Any capability to a CNode is sufficient to perform any CNode operations on the caps stored in slots in the CNode including deletions. Being able to prevent another entity from deleting or modifying caps in a CNode is something that would be useful for implementing hardened functions within an app that can be relied on to not have been modified by behavior elsewhere in the app.
Program code that performs seL4 invocations can already be made immutable with read-only executable memory and data, but this can be subverted if the caps that the code is trying to invoke have been modified. By being able to restrict modifying specific slots in a CNode, an OS is able to provide functionality similar to a vDSO that can be installed in each app and would allow for an app to jump execution to an address that it can trust to correctly execute. This would be useful for functionality such as self-checking operations.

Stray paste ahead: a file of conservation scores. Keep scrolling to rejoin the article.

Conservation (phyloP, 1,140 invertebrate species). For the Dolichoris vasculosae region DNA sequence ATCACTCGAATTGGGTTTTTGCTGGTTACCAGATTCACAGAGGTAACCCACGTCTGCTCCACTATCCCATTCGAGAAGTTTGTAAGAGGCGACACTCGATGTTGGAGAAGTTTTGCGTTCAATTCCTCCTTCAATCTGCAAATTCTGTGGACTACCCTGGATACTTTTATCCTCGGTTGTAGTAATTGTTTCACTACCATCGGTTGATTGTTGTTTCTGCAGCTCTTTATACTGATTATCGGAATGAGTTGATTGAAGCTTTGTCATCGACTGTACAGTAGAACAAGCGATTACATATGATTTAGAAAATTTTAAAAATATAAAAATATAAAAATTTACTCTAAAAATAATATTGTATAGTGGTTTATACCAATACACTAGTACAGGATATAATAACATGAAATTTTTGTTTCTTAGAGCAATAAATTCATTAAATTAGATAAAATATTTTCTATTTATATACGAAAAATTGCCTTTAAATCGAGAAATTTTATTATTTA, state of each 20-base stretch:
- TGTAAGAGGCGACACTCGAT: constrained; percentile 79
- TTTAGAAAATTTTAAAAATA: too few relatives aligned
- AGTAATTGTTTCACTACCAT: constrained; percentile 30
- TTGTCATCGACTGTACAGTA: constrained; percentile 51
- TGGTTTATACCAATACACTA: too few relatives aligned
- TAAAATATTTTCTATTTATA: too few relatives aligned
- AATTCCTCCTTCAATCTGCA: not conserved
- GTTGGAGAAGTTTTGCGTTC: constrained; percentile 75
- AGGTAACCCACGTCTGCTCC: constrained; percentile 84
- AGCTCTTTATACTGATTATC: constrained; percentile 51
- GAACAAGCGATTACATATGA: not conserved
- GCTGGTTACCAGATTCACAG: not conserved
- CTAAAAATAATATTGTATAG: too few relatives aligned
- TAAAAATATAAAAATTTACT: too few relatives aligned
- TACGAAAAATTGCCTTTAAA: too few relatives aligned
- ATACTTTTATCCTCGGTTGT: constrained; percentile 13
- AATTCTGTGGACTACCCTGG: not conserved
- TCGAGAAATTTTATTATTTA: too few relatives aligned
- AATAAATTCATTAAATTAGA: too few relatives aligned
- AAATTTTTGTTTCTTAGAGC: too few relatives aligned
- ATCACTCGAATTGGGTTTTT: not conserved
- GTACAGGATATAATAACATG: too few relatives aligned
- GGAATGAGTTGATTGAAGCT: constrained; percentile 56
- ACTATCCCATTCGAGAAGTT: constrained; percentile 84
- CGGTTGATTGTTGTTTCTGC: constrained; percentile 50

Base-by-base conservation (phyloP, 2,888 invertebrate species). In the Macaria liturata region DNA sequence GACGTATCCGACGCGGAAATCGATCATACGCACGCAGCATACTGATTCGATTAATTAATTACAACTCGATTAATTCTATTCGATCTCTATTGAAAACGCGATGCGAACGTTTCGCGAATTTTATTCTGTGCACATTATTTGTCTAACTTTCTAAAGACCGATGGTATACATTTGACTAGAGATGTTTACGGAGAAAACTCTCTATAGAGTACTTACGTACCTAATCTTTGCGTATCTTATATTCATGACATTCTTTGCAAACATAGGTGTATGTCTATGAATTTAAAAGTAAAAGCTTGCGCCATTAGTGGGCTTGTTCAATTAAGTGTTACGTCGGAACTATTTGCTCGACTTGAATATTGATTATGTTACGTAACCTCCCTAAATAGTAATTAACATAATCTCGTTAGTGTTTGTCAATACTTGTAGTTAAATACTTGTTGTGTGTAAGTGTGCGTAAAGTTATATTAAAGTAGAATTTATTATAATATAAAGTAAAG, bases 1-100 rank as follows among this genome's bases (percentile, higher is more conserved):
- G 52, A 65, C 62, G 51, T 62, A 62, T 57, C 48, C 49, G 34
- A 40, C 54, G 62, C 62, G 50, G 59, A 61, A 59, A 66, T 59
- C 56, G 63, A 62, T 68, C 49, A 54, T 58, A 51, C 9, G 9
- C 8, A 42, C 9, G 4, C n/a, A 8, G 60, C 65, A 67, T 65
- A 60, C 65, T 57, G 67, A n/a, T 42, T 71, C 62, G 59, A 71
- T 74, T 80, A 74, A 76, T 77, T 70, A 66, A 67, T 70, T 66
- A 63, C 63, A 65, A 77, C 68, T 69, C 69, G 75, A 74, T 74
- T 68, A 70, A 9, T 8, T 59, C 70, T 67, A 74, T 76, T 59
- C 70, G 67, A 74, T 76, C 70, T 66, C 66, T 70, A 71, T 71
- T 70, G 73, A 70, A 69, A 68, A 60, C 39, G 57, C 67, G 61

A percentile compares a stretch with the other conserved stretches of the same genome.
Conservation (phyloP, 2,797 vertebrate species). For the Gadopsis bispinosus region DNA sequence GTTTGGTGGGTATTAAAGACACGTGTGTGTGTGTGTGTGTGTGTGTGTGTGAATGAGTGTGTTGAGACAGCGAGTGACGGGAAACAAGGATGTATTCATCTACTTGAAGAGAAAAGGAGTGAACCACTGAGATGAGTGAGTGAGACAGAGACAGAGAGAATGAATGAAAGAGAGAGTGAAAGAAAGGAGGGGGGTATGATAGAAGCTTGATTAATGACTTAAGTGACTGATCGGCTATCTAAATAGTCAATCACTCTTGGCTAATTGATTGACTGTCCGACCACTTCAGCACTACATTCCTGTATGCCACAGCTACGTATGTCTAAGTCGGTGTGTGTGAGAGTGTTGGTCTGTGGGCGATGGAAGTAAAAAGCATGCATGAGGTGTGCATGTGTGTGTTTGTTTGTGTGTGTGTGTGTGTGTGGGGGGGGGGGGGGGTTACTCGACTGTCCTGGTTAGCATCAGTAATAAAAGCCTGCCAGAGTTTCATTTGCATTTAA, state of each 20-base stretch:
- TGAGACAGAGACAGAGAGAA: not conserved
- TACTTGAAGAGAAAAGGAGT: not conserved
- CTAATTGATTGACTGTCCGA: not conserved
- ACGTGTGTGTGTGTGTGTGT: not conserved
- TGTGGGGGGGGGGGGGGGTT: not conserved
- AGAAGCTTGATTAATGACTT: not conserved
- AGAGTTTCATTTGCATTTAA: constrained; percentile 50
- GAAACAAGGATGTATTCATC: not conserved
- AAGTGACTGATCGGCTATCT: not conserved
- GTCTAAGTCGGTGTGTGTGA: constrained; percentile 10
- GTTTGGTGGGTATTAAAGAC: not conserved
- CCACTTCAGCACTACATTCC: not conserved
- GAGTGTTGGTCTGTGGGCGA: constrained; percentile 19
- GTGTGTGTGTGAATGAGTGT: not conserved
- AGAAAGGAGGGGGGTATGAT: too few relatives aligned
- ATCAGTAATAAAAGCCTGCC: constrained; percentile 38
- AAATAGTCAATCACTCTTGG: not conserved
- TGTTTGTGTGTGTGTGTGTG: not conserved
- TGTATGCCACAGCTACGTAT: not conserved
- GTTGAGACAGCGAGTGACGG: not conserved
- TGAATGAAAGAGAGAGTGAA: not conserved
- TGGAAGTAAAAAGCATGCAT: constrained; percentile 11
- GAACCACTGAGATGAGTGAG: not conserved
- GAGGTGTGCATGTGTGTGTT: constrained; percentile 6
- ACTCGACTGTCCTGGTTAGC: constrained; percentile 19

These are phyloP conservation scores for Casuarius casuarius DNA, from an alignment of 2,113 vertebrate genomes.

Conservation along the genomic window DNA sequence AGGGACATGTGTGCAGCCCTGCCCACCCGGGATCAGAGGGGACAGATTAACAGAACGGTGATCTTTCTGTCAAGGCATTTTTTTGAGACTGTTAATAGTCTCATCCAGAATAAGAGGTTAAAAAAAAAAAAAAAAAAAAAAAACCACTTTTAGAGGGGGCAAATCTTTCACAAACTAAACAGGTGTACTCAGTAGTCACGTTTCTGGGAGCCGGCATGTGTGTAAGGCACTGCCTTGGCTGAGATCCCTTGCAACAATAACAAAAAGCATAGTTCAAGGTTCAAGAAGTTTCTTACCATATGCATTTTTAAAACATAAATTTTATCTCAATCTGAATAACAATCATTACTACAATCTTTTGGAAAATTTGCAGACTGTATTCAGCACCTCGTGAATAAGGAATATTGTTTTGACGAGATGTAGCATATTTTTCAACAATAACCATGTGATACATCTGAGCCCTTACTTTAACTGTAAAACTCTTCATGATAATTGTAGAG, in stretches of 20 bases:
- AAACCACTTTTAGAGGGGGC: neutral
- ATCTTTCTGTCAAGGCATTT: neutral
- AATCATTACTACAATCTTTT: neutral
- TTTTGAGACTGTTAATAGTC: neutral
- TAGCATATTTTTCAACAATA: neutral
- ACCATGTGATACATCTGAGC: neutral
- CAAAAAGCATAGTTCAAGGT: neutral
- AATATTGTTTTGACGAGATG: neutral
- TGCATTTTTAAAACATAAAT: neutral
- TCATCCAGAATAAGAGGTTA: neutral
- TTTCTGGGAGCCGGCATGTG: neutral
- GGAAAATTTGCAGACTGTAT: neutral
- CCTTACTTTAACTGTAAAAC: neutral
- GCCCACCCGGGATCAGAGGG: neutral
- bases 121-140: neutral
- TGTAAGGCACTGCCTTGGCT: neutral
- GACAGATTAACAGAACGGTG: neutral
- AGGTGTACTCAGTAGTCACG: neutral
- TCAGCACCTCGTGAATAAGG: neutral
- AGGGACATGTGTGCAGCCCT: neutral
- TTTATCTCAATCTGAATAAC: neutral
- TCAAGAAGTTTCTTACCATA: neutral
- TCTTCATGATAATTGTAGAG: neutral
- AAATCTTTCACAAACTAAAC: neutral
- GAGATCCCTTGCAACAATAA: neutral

I think the above functionality can currently be implemented by using a fault-handling thread that is more strongly isolated from the rest of the app but this has a larger runtime cost than a local function call and restricts what else the fault-handler thread can be used for.
Also, this mechanism would allow static components to be slightly more robust if they can’t accidentally delete all the caps in CNodes they have access to.